Gunderford let out a sigh, "Well, if that's it, I'll have the men start digging and searching right now." Gesturing, the foreman motioned for all the men to commence tearing up the packed down earthen floor.
"No." Arken held up a hand. All the men stopped; and both the foreman and cleric looked at him curiously. Slowly, a cold smile spread across Arken's face, "I've got a much better idea."
A new tavern has been recently opened; the huge oak signboard swinging above the doorway reads "Creepers - food, fun, and a mummy!". During construction, it became evident that the repose of something unholy has been disturbed; brutal nocturnal attacks on workmen reveal that some creature was prowling the lower levels. Eventually the owner pieced together what was happening; apparently the excavations for the new tavern had awakened a long-dead creature of great malevolence known as a mummy; every night it rose and haunted the basement of the tavern; seeking vengeance for these violations of its final rest.
Instead of attempting to have the creature destroyed or exorcised, the tavern owner came up with an alternate plan. During the daylight, he had his laborers work to erect a sturdy cage surrounding where it appeared the thing was originally laid to rest. Now, when the creature rises at night, it is trapped. The tavern uses this creature as one of its main draws; adventures from all over come to take a turn at fighting the mummy in the "crypt cage". These fights have gained great notoriety; people come from all over to watch and bet on the nightly fight. Even when the creature is slain, it rises up the next night; so the show goes on indefinitely with no cost incurred to the tavern.
The tavern does take some precautions to ensure the creature's containment. Through trial and error, it was discovered the creature seems to be particularly vulnerable to fire. Should things get out of hand, several attendants stand ready with heavily oiled torches lashed to the ends of pole arms. For the most part, however, the attendants do not interfere with the fights other than ensure the creature is kept away whenever the door to the cage is opened to admit a contender. As a result, many would-be contenders lost their lives to the horror in the tavern's basement. Despite that, the list of those who would have a go at the nightly purse continues to grow.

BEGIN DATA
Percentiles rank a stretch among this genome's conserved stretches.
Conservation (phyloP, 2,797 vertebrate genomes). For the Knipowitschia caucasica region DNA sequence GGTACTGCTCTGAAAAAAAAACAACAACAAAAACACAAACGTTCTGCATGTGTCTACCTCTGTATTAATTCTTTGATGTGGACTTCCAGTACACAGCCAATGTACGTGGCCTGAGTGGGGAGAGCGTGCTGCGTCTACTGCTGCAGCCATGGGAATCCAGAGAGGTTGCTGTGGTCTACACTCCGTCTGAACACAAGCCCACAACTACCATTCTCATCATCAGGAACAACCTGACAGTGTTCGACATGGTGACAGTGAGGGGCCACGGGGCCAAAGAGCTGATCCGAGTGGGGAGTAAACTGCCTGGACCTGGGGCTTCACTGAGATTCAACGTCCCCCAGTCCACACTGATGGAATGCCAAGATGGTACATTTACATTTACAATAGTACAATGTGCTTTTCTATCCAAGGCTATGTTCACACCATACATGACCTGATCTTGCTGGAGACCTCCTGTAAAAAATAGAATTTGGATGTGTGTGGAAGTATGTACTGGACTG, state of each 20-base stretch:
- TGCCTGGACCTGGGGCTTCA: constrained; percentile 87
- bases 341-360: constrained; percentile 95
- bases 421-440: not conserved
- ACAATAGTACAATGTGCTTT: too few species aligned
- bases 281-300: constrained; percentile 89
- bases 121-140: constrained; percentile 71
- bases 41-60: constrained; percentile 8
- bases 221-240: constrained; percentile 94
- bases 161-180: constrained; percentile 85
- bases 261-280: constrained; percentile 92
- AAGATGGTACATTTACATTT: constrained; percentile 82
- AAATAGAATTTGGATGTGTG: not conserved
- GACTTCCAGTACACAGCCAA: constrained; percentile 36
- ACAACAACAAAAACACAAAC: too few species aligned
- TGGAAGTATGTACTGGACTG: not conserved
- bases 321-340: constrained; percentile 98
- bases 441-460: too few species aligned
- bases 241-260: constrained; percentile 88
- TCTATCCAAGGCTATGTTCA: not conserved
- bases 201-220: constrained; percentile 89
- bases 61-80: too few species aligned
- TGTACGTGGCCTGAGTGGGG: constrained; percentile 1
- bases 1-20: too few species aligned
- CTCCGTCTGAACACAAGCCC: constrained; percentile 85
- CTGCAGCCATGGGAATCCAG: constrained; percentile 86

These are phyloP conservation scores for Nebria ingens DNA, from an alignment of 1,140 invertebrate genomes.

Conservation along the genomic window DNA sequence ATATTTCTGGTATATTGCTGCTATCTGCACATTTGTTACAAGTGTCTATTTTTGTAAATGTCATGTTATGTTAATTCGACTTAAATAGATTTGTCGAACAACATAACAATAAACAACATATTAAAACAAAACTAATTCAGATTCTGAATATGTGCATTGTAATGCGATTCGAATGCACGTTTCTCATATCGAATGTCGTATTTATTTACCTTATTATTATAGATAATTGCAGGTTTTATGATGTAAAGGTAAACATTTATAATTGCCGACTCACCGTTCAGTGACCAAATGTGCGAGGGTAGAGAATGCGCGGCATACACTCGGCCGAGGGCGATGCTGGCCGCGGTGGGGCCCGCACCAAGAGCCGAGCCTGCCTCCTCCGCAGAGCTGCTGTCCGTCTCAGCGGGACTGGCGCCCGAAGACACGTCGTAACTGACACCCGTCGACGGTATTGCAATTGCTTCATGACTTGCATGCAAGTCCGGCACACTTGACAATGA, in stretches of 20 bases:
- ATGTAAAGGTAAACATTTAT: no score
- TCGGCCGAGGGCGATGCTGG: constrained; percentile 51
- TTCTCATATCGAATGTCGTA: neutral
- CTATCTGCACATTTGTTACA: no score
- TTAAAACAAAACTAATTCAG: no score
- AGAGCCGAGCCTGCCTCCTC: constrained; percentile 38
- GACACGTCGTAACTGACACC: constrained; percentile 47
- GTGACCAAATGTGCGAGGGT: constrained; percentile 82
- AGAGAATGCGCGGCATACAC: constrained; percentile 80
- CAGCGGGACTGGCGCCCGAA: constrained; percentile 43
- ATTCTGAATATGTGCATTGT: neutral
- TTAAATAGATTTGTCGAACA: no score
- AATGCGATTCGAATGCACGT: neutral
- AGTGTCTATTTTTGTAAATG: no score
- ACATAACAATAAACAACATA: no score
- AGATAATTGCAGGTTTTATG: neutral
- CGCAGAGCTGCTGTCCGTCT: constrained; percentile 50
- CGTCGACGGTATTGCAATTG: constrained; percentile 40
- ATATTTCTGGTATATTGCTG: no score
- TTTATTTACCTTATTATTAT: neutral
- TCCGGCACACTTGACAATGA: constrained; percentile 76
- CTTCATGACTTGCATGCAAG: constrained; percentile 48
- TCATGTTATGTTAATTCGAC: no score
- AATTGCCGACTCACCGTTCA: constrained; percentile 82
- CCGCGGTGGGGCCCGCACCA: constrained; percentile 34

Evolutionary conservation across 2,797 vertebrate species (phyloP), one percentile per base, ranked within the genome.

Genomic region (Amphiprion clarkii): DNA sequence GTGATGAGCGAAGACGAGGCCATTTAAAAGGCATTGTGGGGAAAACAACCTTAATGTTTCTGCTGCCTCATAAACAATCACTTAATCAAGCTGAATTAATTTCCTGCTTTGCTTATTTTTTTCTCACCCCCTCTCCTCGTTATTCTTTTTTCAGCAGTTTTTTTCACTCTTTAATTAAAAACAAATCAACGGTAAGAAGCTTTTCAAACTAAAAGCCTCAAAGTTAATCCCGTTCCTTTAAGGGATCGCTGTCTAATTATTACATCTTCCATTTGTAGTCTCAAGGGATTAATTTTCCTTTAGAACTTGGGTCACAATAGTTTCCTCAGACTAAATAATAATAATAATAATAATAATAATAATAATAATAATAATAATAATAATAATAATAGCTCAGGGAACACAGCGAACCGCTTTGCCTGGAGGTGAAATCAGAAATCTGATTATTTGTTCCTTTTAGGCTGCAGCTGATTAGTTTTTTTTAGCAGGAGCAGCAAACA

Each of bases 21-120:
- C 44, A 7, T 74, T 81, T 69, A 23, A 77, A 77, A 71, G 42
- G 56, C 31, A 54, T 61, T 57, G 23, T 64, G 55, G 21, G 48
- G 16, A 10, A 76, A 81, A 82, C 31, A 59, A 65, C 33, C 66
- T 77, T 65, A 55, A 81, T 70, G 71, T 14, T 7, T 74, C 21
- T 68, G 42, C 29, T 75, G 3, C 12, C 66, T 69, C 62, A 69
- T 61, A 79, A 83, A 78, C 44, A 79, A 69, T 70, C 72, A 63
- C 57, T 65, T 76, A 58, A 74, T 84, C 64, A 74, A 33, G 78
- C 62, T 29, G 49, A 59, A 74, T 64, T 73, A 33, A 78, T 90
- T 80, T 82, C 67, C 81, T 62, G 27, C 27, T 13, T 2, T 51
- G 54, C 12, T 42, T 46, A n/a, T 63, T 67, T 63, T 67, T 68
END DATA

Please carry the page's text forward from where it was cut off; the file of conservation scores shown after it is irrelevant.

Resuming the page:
One or more of the PCs begins to receive "visits" from a spirit; perhaps they begin to have strange dreams at night, or are the recipients of sudden visions which leave them stunned for several minutes. In any case, the ghost of Rhodin Valdane, an ancient hero and defender of the Temple of Erizon, begins to haunt the PCs. Eventually the PCs learn that the crypt in which the hero was buried has been disturbed; it is now the site of a new tavern called "Creepers". Rhodin's spirit explains that it will not be able to rest peacefully until his mummified corpse is again properly laid to rest in a proper tomb. The ghost implores, demands, or begs the PCs to recover his corpse and convey it to a new final resting place. Rhodin's spirit appears as a dark-bearded dwarf with a golden tattoo, depicting a hawk bearing a large gem, on his forehead.
Either a bit of research or a visit to the new tavern will quickly reveal information that there exists a malevolent undead creature inhabiting the tavern's lower level. Every night, the thing rises from the earthen basement floor, only to be trapped in a large steel cage. There is a very long wating list of adventurers and thrill-seekers, who have come from all over to fight the creature in a deadly battle. Even when destroyed, the mummy rises again the following night. These thrilling "undeath" matches have become quite popular; almost every night the basement is packed with spectators more than willing to pay the two-crown admission fee. In addition, the tavern rakes in quite a bit from various bets; well over the value of the nightly purse which goes to anyone who defeats the mummy.
Investigations on Arken Jowensen, the tavern's owner, will reveal him to be both wealthy and influential. For the most part, Arken's wealth was accrued through illegitimate means; starting with protection and extortion scams and moving on to larger and even more lucrative rackets. Only recently has he started dabbling in more legitimate ventures such as the tavern he is building.
The mummy, although its blackened skin is extremely cracked and desiccated, is most unmistakably Rhodin's corpse; it is short, squat, and an untarnished gold tattoo of a hawk bearing a large gem is emblazoned on its forehead.
The PCs might try a number of avenues to "hijack" the corpse; each has certain hurdles that must be overcome. They might attempt to sneak or break into the tavern during the day; in which case they should find it difficult to locate all the fragments of the corpse, which are buried in the floor beneath the Crypt Cage. Failure to recover all the remains results in the mummy rising again, along with the ghost's continued haunting of the PCs.
The PCs might attempt to somehow make off with the creature while it is animated; in which case they are assured of having all parts of the corpse. The obvious downside to this is that trying to smuggle an animated mummy through a crowded town is extremely difficult; they'll probably have to fight or neutralize it somehow.